Tough voices of past

2012-02-18 10:43

Rivonia’s Children is a story about three white families who were involved in the struggle against apartheid: Hilda and Rusty Bernstein, Ruth First and Joe Slovo, and AnnMarie and Harold Wolpe.

Written by American journalist Glenn Frankel, this was one of few books at the time that looked at the vulnerabilities that faced these families during a time in which white support for anti-apartheid movements was rare. The book, first published in 2000, delves into their private and public lives that were so political it was hard to draw a line between the two.

Frankel worked for The Washington Post for 27 years until 2006, thereafter he taught journalism at Stanford University, before taking over as director of the School of Journalism at the University of Texas in 2010.

Via a rather cumbersome Google Video chat, I spoke with him and asked about the timing of this edition to coincide with the ANC’s centenary.
“The first edition is out of print and various museums and archives have requested copies of it. I also find that South Africans are still interested in the story, especially considering that it was written by an American journalist and a lot of that history is lost,” he said.

“I think it’s a good time to also think about what the ANC has accomplished. I know the ANC is in crisis but I’m not worried because for me, the book is about one crucial moment in South African history, when a government moved from a regime to become a police state. My book focuses on that moment and I hope it provides that.”

History has many stories to tell and people’s contribution is highly contested. The place of white families who were part of the struggle in history as it is told today is also disputed. Though Frankel writes about figures we all know, like Joe Slovo, he also includes others whom he wrote about as symbols, representative of the larger movement.

“People of various races, rare people, got together to build a multiracial SA and the anti-apartheid movement that led to the country we see today. I’m not seeking credit for them as icons but to tell the story of how people got together and how challenging that regime was an effort that people from different backgrounds had to make.”

Frankel believes the history of the white struggle has gone unrecorded for a number of reasons, among them the censorship processes of the apartheid regime, as well as the country’s desire to look forward rather than back, and internal struggles that have led to the distortion of history.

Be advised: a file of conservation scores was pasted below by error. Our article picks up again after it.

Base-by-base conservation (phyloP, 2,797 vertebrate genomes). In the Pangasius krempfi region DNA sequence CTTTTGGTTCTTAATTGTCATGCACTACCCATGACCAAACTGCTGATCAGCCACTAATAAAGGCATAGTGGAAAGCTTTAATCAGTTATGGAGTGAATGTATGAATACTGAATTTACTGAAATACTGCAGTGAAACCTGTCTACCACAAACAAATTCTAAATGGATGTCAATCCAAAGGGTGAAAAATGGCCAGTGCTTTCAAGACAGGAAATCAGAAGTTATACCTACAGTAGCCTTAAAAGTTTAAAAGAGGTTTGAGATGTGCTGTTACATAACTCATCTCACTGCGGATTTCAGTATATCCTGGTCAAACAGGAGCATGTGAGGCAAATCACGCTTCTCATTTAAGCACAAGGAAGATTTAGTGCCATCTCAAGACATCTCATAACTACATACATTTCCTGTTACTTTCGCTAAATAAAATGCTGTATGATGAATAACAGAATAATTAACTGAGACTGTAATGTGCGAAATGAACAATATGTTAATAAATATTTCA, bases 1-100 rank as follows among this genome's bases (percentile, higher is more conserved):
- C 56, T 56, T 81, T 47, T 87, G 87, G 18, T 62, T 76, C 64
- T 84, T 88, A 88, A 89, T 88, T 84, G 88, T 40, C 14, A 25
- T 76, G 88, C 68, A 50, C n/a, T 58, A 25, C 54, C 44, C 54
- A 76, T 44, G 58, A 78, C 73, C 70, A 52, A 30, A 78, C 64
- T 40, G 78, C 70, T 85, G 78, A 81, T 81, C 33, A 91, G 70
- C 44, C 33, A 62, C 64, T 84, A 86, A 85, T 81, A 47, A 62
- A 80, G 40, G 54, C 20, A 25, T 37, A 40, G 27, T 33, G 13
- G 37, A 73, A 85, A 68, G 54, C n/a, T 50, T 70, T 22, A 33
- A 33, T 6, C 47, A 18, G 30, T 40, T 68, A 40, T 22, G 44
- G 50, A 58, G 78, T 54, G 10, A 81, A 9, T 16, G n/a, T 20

Though many high-profile white activists were Jewish in origin, Frankel says they were ambivalent about it.

“Being a bit outside the white regime may have helped. Afrikaners identified Jews with the British descendents?.?.?. Communism (rather than Judaism) became their faith, a common faith that their struggle would succeed.”

The book mainly centres on three women, AnnMarie Wolpe, Ruth First and Hilda Bernstein, and how they dealt with the multiple demands placed on them by their positions in the struggle against apartheid, and the needs of their families and society.

“I love these three women,” says Frankel. “They are the central aspect of the book. They had to deal with competing claims on their lives – mothers, wives, small children, political activists in a period in the world when subjugation of women was a feature.

“Ruth First was always a rebel and always independent. Hilda Bernstein was more inclined to go along and help out; she became the closest to me as author?.?.?. She chose to follow things on her own terms instead of the path laid down by her husband and the movement.

“AnnMarie was apolitical though against apartheid but she was a good housewife. She eventually blossomed, got her doctorate and became known as a professional and strong thinker.

“So to see them emerge as role models helps us to understand how the movement needed to change and they led the way. I’ve received some criticism for writing about their personal lives, but we need to see the pressures they were under so we can draw connections and see how we could act under similar circumstances.

“Their human failings were crucial elements of who they are and they were great to write about. Each emerged from the crucible of Rivonia era with sense of their own autonomy.”

Another character Frankel touches on is Bram Fischer. “I was struck by what a powerful character he was and what happened to him after the Rivonia trial because he became the next target for the state. He came from apartheid aristocracy but he had different set of assumptions and values.

“I see him as the moral equivalent of Mandela. There was almost a Christian aspect to his becoming a martyr like that. If any story needs to be told about SA, one that needs to be invoked is Bram Fischer’s.”

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